Intervention of Souhayr Belhassen who presented the nomination of Ales Bialiatski for the position of FIDH Vice-President at the 38th FIDH Congress on 26 May 2013
Exceptionally, I must present you with a nomination for FIDH’s vice-presidency myself due to the fact that he himself may not do so. He is very far away, and at the same time very close; he is with us all, as you have seen throughout our Congress.
I speak, of course, of Ales Bialiatski: President of the Centre for the Defence of Human Rights Viasna in Belarus, eminent defender of human rights, respected and renowned beyond the borders of Belarus, and indeed beyond eastern Europe. You all know him, especially since the last FIDH Congress in Yerevan, held in eastern Europe for the first time under the leadership and initiative of Ales himself, the first vice-president to hail from that region.
At the start of the 1980’s, Ales Bialiatski, a young Belarusian writer, took part in the creation of a young writers group. He engaged in the national democratic movement and organised the first demonstrations against the Soviet power. This commitment saw him imprisoned in 1988, an event that marked the start of a long series of arrests and harassment.
In 1996, faced with the increasing repression of the Lukashenko regime, Ales established the Centre for the Defence of Human Rights Viasna. This organization helps victims of political repression and campaigns to raise awareness worldwide of the human rights violations committed in Belarus. Like many other associations, Viasna was liquidated in 2003 by the Ministry of Justice and forced into illegality. In 2007, Ales Bialiatski was elected FIDH Vice-President.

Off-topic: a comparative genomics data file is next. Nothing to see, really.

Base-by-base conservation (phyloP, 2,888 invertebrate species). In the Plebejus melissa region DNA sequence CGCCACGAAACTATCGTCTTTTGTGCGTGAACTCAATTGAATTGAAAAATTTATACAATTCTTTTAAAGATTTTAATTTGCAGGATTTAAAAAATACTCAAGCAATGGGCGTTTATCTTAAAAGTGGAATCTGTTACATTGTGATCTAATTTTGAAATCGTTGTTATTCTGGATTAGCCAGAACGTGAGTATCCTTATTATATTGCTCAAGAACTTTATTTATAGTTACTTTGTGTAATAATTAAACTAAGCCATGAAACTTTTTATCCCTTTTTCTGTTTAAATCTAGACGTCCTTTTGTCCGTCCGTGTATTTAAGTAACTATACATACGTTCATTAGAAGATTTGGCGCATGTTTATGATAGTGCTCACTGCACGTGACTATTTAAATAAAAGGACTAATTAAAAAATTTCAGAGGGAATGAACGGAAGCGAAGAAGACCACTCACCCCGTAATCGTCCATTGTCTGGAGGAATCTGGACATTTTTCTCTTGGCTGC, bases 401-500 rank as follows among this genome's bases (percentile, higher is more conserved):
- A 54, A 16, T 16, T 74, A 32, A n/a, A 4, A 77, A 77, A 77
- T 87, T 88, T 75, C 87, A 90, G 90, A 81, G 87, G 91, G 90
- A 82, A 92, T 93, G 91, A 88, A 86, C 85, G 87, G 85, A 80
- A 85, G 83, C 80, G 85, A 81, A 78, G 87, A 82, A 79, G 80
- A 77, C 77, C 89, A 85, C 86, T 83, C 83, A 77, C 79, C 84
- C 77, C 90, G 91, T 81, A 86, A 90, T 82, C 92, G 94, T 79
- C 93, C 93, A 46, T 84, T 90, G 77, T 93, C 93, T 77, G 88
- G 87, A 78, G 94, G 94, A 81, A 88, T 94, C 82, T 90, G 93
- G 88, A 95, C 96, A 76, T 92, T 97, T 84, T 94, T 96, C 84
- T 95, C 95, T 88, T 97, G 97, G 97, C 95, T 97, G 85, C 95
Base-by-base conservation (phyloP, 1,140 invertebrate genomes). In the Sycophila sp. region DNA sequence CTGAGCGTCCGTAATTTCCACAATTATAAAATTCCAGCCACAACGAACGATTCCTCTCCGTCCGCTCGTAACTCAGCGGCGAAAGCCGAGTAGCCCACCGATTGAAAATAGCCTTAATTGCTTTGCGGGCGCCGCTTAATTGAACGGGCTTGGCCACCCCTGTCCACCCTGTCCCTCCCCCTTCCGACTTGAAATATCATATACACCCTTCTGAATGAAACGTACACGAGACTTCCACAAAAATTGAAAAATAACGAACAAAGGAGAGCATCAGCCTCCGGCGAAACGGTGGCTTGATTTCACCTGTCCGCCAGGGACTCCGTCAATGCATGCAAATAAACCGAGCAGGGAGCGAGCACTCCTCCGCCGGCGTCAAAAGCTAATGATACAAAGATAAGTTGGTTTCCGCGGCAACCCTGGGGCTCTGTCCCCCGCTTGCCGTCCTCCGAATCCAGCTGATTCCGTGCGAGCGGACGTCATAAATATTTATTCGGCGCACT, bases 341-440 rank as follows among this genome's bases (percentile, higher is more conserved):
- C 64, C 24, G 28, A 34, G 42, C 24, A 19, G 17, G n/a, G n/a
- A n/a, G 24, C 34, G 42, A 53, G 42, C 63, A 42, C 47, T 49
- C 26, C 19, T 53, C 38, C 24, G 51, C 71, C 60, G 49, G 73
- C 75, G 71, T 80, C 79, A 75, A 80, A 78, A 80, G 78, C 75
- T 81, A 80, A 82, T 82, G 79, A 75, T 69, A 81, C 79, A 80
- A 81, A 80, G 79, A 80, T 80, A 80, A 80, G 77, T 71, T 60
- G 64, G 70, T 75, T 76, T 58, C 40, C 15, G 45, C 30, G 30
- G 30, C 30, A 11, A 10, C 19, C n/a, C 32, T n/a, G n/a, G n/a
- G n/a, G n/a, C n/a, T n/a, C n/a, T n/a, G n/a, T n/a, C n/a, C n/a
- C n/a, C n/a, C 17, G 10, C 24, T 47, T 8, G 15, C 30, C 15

Re-elected in 2010 in Yerevan, Ales Bialiatski is even more involved in regional issues. From Armenia to Kazakhstan, Ukraine to Kyrgyzstan, Georgia and Russia, he has performed dozens of field missions, observed political trials, supported families of prisoners, and investigated mass crimes. His experience has been and remains crucial to FIDH’s strategy in the region.
Beyond the region, he participated in solidarity missions and shared his experience with Egyptian, Tunisian and Cuban human rights defenders, amongst others. Many of you have seen action on the ground, and have been seduced by his humanity and commitment.
On 4 August 2011, Ales joined the numerous prisoners he formerly defended with his team. The “tax evasion” charges to which he has been subjected are a shameful pretext for the authorities to rid themselves of a personality who has become too troublesome.
However, thanks to Ales, Viasna has continued an active and effective existence under the direction of Valentin Stefanovich, his vice-president present here with us today. Viasna is a network of 17 branches throughout the country. Hundreds of Belarusian citizens owe the Centre their freedom, health, and dignity, and this is Ales’ greatest victory. We were not surprised when last year, the Nobel Prize short list included our Vice-President Ales Bialiatski.
The conditions of Ales’ detention are harsh. His fellow prisoners are punished if they speak to him.
But from his cell, Ales actively follows FIDH’s life and so carries aloft his title as FIDH Vice-President, a title that is for him now more than ever a form of protection.
Should we follow the path of isolation in which the Belarusian regime wants to lock Ales to end his ability to act?
We must demonstrate to the Lukashenko regime that Ales is more alive than ever and will soon be with us.